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The Green Divide 

by Joel Smith & r & & r & & lt;span class= "dropcap " & I & lt;/span & t was standing room only in council chambers at Spokane City Hall last Thursday as developers and the public weighed in on Kendall Yards, the 80-acre development proposed for the north bank of the Spokane River. Hearing Examiner Greg Smith listened intently as, one after another, concerned citizens and West Central neighborhood residents stepped to the microphone to opine about a development that would bring in 2,600 new residences, thousands of people and a million square feet of commercial space, dramatically changing their neighborhood.


The testimony was largely positive. Stephanie Swan, who lives below the proposed development site, in Lower Crossing, said, "It's hard not to be excited ... It's cleaning up this part of the city." Summit Boulevard resident Jerry White noted that the project would bring "vitality to the city."


But even amidst the general support, there was an undercurrent of concern. What effect, wondered 23-year West Central resident Bea Lackaff, would the development have on the flight of the geese through the gorge? What effect would it have on the river itself?


The most frequently voiced concern was an aesthetic one. Kendall Yards plans to build as many as five 12-story buildings throughout the development. That's like putting a couple of Federal Buildings on the riverbank -- an idea illustrated by river-watcher Dr. John Osborn, who showed a short, Monty Python-esque video of several Spokane skyscrapers sprouting out of the ground to tower over the gorge area. White drove the idea home by suggesting how tall said buildings would seem not only from the ridge, but from the surface of the river, where rafters, tubers and -- soon -- whitewater kayakers can easily lose themselves in nature just a mile downstream from downtown.


Developers insist the buildings won't lord over the river, saying that they will be tiered away from the ridge, building to their maximum height as they move away from the river.


Still, Thursday's meeting made it clear that there is not yet a public consensus as to the whole of the proposed project. That lack of consensus is evident even among river-focused organizations.


Rachael Paschal Osborn is an adjunct law professor at Gonzaga and one of the community's most ardent river activists. She and husband Dr. John Osborn have helped form the Summit-Bridge Alliance, an ad hoc neighborhood coalition made up of residents concerned about the project. Together, they filed an appeal of the development's Environmental Impact Statement (EIS) last week, saying that it "incorrectly concludes that the Kendall Yards development will have no impact on the Spokane River ... [and that] traffic impacts in the neighborhood will be nominal." Also, they say, it fails to address impacts on affordable housing in West Central.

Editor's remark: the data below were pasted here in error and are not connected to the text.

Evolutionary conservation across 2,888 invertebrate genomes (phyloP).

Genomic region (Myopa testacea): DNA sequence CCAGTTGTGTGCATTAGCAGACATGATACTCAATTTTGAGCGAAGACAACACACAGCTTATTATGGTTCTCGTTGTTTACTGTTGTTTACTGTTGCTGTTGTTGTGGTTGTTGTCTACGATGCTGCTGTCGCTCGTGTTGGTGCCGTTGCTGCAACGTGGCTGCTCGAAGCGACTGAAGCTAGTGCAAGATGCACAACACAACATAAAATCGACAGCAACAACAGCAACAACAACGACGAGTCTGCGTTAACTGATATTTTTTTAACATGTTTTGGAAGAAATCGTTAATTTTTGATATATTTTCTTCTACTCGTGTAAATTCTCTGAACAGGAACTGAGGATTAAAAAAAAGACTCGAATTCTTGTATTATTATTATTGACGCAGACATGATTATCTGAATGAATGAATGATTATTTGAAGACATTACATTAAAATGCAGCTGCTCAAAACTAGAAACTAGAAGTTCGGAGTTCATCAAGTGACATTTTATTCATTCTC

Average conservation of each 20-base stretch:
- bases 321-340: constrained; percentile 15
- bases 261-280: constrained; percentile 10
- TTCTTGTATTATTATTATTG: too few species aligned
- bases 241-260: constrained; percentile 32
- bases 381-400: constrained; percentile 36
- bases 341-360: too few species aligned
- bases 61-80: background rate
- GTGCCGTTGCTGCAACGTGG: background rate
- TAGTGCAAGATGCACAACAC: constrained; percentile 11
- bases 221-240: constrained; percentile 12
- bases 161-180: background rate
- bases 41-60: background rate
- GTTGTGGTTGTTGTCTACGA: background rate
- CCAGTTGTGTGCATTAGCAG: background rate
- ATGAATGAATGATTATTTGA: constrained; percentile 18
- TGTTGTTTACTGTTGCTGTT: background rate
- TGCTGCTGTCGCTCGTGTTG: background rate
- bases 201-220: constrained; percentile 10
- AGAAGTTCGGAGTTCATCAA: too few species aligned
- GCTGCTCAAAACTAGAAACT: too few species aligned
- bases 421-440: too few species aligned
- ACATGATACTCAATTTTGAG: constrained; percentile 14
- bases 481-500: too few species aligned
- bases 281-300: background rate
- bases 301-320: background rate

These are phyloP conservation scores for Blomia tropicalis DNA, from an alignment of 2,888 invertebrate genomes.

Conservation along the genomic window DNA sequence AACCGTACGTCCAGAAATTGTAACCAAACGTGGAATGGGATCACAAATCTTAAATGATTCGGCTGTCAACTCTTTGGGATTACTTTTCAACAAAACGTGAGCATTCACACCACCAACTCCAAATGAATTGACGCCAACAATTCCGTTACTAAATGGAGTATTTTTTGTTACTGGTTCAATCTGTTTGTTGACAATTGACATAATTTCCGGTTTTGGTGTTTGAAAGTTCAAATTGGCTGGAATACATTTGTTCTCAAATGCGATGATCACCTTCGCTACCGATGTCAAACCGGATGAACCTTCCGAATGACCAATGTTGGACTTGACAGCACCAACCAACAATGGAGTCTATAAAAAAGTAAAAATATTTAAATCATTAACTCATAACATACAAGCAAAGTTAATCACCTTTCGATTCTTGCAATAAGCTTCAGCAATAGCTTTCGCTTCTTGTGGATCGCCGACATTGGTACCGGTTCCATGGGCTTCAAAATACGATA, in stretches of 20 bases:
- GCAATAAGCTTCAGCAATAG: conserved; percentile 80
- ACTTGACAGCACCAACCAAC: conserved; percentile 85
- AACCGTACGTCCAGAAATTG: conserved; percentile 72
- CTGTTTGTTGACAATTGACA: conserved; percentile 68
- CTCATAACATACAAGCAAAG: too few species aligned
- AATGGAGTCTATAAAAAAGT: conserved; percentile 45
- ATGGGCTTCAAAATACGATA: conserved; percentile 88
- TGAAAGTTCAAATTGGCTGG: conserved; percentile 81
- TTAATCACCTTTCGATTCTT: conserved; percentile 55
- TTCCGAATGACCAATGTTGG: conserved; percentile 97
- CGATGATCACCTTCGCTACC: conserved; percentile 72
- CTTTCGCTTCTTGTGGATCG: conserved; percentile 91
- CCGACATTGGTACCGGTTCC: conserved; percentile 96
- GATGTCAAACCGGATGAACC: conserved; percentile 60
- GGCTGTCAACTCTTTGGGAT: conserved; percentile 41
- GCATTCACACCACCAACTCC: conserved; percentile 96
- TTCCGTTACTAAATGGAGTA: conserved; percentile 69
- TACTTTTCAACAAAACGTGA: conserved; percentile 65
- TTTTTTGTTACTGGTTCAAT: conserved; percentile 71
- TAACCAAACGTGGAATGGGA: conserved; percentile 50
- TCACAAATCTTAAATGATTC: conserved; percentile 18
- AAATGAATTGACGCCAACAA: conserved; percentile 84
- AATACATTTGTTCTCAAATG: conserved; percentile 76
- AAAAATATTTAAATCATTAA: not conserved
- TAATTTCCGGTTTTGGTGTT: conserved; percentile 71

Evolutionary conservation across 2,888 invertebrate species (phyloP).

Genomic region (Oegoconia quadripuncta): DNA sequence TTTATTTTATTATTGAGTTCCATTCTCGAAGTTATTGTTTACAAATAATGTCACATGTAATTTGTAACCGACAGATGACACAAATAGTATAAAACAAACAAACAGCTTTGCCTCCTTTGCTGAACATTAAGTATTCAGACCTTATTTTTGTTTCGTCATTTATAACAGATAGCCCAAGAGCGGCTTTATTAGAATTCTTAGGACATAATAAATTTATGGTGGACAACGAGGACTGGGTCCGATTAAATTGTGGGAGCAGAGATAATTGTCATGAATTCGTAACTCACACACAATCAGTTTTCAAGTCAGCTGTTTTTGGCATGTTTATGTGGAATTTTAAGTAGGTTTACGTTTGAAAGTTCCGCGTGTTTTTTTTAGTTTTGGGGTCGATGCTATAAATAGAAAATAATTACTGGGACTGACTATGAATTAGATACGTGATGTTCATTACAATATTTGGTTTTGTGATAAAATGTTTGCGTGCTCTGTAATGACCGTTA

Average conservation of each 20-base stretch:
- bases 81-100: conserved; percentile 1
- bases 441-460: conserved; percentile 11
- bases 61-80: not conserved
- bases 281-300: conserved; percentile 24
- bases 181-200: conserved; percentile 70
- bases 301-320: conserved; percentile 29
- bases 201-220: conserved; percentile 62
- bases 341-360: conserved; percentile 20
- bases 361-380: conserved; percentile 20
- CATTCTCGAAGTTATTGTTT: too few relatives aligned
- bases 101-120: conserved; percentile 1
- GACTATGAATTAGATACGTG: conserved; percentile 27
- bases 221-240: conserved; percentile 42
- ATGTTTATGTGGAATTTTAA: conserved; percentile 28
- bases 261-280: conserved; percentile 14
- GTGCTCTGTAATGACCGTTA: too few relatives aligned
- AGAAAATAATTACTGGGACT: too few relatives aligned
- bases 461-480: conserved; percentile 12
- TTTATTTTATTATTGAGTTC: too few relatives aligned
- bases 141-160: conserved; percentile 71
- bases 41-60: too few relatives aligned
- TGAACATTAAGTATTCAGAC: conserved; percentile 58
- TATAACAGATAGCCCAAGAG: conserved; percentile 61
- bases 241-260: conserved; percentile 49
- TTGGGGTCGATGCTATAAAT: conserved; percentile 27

At the public hearing, Osborn called the EIS legally "invalid" and "insufficient," saying the developers didn't follow protocol for allowing public comment on their (allegedly flawed) traffic study. And yet, she says, the city allowed the proposal to get this far.


"I don't know how you can build something that intensive and still maintain the integrity of the habitat. That's really the challenge for the city. You've got to identify the problem before you can solve it. And that's what the city hasn't done. And that's really irresponsible."


On the other hand, there's the Friends of the Falls, a nonprofit organization whose stated mission is to preserve Spokane's historic waterfalls and gorge area. The group -- which, with heavy community involvement, developed a strategic master plan for turning the gorge area into a kind of urban nature Shangri-La and is now pushing the development of a whitewater park near the Sandifur Bridge as its first order of business -- has come out in favor of Kendall Yards, testifying in its support on Thursday.


The group's executive director, Steve Faust, notes that the project fits in perfectly with the master plan, as it promotes urban density and focuses more attention on the once-ignored river. "One of the big themes in this plan is that bringing more people to the gorge is a positive thing, that it will bring a greater feeling of stewardship and caring for that area. You're already starting to see that."


He praises the developers for planning in public spaces and putting the Centennial Trail front-and-center in the blueprints. And although he recognizes the concerns about tall buildings, traffic snarls and impacts on habitat voiced by Osborn and others, he feels the gorge area will ultimately benefit.


"If the tradeoff for that kind of open space and connection to the river is increased density, that's a tradeoff that we're willing to accept ... We see it as a really important choice that the city's going to make -- to make a choice that's really progressive."


Osborn agrees -- she just wants the city to do it right. "I was surprised by the Friends of the Falls," she says. "They've proposed some great projects, but at the same time there's never been any big-picture look at what it means if all of these people come tromping down into the gorge."


The hearing examiner has until Sept. 1 to decide on the Osborns' appeal and the developers' application. Should he judge that changes to the EIS are necessary, the project could be delayed.

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